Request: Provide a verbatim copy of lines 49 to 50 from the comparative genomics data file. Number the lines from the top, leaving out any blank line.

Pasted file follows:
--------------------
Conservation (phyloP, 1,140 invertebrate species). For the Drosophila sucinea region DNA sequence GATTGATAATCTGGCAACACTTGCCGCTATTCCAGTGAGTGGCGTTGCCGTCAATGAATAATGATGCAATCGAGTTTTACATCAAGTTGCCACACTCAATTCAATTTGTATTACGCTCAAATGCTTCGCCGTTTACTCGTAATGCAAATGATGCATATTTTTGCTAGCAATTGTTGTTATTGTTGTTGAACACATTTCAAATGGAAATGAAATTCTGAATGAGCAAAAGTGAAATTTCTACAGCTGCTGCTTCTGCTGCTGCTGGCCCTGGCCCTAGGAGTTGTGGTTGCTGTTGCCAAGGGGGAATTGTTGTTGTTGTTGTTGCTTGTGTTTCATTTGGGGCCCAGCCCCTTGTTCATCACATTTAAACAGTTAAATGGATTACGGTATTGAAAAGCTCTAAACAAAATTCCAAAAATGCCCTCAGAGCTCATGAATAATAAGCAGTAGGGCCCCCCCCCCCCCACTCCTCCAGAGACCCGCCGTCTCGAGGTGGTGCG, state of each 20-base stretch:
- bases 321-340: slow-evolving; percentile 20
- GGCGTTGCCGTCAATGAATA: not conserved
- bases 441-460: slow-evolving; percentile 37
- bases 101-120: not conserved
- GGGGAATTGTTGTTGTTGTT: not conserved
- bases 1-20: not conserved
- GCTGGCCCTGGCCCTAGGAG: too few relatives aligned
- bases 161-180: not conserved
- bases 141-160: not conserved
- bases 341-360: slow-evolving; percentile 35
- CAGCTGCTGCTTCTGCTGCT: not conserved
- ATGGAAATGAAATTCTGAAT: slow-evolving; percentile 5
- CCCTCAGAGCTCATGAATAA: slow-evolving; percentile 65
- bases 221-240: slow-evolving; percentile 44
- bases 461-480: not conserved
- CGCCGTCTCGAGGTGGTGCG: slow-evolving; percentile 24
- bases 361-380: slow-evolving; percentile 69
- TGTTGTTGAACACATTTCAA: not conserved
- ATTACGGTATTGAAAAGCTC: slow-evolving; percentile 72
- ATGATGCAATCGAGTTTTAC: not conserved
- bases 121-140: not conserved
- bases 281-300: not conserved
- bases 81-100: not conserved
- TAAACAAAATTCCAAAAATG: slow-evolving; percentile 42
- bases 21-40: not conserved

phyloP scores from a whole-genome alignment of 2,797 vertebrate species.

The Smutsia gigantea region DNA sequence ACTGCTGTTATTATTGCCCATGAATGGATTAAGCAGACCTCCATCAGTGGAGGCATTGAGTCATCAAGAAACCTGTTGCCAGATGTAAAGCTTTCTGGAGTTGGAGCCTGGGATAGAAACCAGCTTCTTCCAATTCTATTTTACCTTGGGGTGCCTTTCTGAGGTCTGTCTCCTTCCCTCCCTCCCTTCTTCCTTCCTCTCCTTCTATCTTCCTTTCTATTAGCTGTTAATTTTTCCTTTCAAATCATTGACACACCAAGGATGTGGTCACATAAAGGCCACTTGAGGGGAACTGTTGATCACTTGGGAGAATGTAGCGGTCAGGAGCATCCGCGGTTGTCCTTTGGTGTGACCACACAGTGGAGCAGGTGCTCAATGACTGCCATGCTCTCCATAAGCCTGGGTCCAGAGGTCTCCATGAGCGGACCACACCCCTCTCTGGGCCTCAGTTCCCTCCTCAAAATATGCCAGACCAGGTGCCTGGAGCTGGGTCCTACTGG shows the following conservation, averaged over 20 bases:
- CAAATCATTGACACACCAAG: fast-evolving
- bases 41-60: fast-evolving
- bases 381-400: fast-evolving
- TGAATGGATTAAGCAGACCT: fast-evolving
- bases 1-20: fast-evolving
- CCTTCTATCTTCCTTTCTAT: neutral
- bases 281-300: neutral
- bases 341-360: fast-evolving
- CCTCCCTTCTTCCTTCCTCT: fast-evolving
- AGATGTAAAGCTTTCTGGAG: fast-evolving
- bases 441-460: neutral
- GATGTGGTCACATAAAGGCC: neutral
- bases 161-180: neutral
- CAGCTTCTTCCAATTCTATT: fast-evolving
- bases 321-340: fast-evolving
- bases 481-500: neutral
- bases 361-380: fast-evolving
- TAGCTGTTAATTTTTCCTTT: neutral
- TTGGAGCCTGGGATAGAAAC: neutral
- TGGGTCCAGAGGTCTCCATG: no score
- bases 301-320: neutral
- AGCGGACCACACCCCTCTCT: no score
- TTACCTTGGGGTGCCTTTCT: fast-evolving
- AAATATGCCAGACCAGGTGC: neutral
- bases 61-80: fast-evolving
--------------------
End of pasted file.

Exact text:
- bases 301-320: neutral
- AGCGGACCACACCCCTCTCT: no score